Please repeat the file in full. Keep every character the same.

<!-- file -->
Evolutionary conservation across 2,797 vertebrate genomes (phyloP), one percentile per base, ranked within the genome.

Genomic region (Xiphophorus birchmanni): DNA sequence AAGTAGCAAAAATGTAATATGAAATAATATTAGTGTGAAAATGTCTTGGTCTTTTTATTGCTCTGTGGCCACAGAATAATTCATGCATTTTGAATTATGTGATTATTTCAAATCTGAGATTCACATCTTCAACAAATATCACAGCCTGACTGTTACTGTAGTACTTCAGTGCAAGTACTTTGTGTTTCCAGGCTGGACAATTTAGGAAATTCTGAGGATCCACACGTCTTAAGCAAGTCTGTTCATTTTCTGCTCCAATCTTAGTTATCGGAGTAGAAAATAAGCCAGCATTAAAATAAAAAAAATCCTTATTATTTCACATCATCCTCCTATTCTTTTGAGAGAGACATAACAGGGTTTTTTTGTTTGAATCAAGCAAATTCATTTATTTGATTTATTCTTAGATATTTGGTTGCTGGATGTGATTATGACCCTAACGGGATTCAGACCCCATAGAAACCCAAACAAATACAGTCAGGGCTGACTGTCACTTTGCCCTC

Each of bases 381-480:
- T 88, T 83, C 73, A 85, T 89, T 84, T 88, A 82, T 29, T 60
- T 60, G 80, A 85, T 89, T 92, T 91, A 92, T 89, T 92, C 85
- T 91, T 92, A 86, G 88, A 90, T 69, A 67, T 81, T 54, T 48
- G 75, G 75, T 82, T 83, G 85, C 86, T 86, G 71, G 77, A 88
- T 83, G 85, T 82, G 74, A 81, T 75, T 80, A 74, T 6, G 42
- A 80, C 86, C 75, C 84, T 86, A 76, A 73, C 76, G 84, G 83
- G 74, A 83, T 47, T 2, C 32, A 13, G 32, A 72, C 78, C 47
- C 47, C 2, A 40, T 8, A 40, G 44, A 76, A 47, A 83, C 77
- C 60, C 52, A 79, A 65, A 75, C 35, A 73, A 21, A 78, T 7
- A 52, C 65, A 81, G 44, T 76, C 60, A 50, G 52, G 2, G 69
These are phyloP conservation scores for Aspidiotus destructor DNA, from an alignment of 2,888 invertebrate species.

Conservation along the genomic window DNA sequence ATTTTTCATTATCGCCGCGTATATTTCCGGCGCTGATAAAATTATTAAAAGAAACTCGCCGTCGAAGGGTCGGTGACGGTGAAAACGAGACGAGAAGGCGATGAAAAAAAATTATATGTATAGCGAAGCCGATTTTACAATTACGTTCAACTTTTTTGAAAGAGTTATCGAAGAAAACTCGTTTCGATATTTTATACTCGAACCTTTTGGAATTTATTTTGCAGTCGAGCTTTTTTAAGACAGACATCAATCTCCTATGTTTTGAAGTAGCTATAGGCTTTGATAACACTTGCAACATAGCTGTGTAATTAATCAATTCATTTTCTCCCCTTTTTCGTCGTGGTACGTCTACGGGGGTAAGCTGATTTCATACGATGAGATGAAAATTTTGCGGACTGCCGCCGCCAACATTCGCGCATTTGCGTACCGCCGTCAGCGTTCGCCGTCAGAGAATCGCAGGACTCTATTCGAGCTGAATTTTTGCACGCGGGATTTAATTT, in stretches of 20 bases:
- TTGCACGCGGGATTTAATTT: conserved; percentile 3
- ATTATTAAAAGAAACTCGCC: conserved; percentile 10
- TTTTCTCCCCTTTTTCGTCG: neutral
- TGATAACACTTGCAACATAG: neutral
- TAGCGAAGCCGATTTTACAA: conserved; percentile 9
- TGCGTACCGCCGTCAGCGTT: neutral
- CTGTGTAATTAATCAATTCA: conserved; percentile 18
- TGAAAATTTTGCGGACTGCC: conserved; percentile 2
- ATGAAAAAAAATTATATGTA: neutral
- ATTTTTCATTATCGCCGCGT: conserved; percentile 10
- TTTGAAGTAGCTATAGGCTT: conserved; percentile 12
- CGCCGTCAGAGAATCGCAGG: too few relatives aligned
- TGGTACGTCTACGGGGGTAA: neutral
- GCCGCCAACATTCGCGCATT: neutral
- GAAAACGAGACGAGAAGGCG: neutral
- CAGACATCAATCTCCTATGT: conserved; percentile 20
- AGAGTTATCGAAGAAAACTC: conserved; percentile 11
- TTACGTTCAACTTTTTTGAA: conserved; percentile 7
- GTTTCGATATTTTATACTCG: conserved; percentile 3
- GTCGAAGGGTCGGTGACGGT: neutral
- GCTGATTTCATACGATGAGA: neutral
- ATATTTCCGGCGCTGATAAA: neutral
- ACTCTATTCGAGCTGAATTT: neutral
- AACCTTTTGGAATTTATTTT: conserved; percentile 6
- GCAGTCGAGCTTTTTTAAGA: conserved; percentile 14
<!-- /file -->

Evolutionary conservation across 2,797 vertebrate genomes (phyloP), one percentile per base, ranked within the genome.

Genomic region (Xiphophorus birchmanni): DNA sequence AAGTAGCAAAAATGTAATATGAAATAATATTAGTGTGAAAATGTCTTGGTCTTTTTATTGCTCTGTGGCCACAGAATAATTCATGCATTTTGAATTATGTGATTATTTCAAATCTGAGATTCACATCTTCAACAAATATCACAGCCTGACTGTTACTGTAGTACTTCAGTGCAAGTACTTTGTGTTTCCAGGCTGGACAATTTAGGAAATTCTGAGGATCCACACGTCTTAAGCAAGTCTGTTCATTTTCTGCTCCAATCTTAGTTATCGGAGTAGAAAATAAGCCAGCATTAAAATAAAAAAAATCCTTATTATTTCACATCATCCTCCTATTCTTTTGAGAGAGACATAACAGGGTTTTTTTGTTTGAATCAAGCAAATTCATTTATTTGATTTATTCTTAGATATTTGGTTGCTGGATGTGATTATGACCCTAACGGGATTCAGACCCCATAGAAACCCAAACAAATACAGTCAGGGCTGACTGTCACTTTGCCCTC

Each of bases 381-480:
- T 88, T 83, C 73, A 85, T 89, T 84, T 88, A 82, T 29, T 60
- T 60, G 80, A 85, T 89, T 92, T 91, A 92, T 89, T 92, C 85
- T 91, T 92, A 86, G 88, A 90, T 69, A 67, T 81, T 54, T 48
- G 75, G 75, T 82, T 83, G 85, C 86, T 86, G 71, G 77, A 88
- T 83, G 85, T 82, G 74, A 81, T 75, T 80, A 74, T 6, G 42
- A 80, C 86, C 75, C 84, T 86, A 76, A 73, C 76, G 84, G 83
- G 74, A 83, T 47, T 2, C 32, A 13, G 32, A 72, C 78, C 47
- C 47, C 2, A 40, T 8, A 40, G 44, A 76, A 47, A 83, C 77
- C 60, C 52, A 79, A 65, A 75, C 35, A 73, A 21, A 78, T 7
- A 52, C 65, A 81, G 44, T 76, C 60, A 50, G 52, G 2, G 69
These are phyloP conservation scores for Aspidiotus destructor DNA, from an alignment of 2,888 invertebrate species.

Conservation along the genomic window DNA sequence ATTTTTCATTATCGCCGCGTATATTTCCGGCGCTGATAAAATTATTAAAAGAAACTCGCCGTCGAAGGGTCGGTGACGGTGAAAACGAGACGAGAAGGCGATGAAAAAAAATTATATGTATAGCGAAGCCGATTTTACAATTACGTTCAACTTTTTTGAAAGAGTTATCGAAGAAAACTCGTTTCGATATTTTATACTCGAACCTTTTGGAATTTATTTTGCAGTCGAGCTTTTTTAAGACAGACATCAATCTCCTATGTTTTGAAGTAGCTATAGGCTTTGATAACACTTGCAACATAGCTGTGTAATTAATCAATTCATTTTCTCCCCTTTTTCGTCGTGGTACGTCTACGGGGGTAAGCTGATTTCATACGATGAGATGAAAATTTTGCGGACTGCCGCCGCCAACATTCGCGCATTTGCGTACCGCCGTCAGCGTTCGCCGTCAGAGAATCGCAGGACTCTATTCGAGCTGAATTTTTGCACGCGGGATTTAATTT, in stretches of 20 bases:
- TTGCACGCGGGATTTAATTT: conserved; percentile 3
- ATTATTAAAAGAAACTCGCC: conserved; percentile 10
- TTTTCTCCCCTTTTTCGTCG: neutral
- TGATAACACTTGCAACATAG: neutral
- TAGCGAAGCCGATTTTACAA: conserved; percentile 9
- TGCGTACCGCCGTCAGCGTT: neutral
- CTGTGTAATTAATCAATTCA: conserved; percentile 18
- TGAAAATTTTGCGGACTGCC: conserved; percentile 2
- ATGAAAAAAAATTATATGTA: neutral
- ATTTTTCATTATCGCCGCGT: conserved; percentile 10
- TTTGAAGTAGCTATAGGCTT: conserved; percentile 12
- CGCCGTCAGAGAATCGCAGG: too few relatives aligned
- TGGTACGTCTACGGGGGTAA: neutral
- GCCGCCAACATTCGCGCATT: neutral
- GAAAACGAGACGAGAAGGCG: neutral
- CAGACATCAATCTCCTATGT: conserved; percentile 20
- AGAGTTATCGAAGAAAACTC: conserved; percentile 11
- TTACGTTCAACTTTTTTGAA: conserved; percentile 7
- GTTTCGATATTTTATACTCG: conserved; percentile 3
- GTCGAAGGGTCGGTGACGGT: neutral
- GCTGATTTCATACGATGAGA: neutral
- ATATTTCCGGCGCTGATAAA: neutral
- ACTCTATTCGAGCTGAATTT: neutral
- AACCTTTTGGAATTTATTTT: conserved; percentile 6
- GCAGTCGAGCTTTTTTAAGA: conserved; percentile 14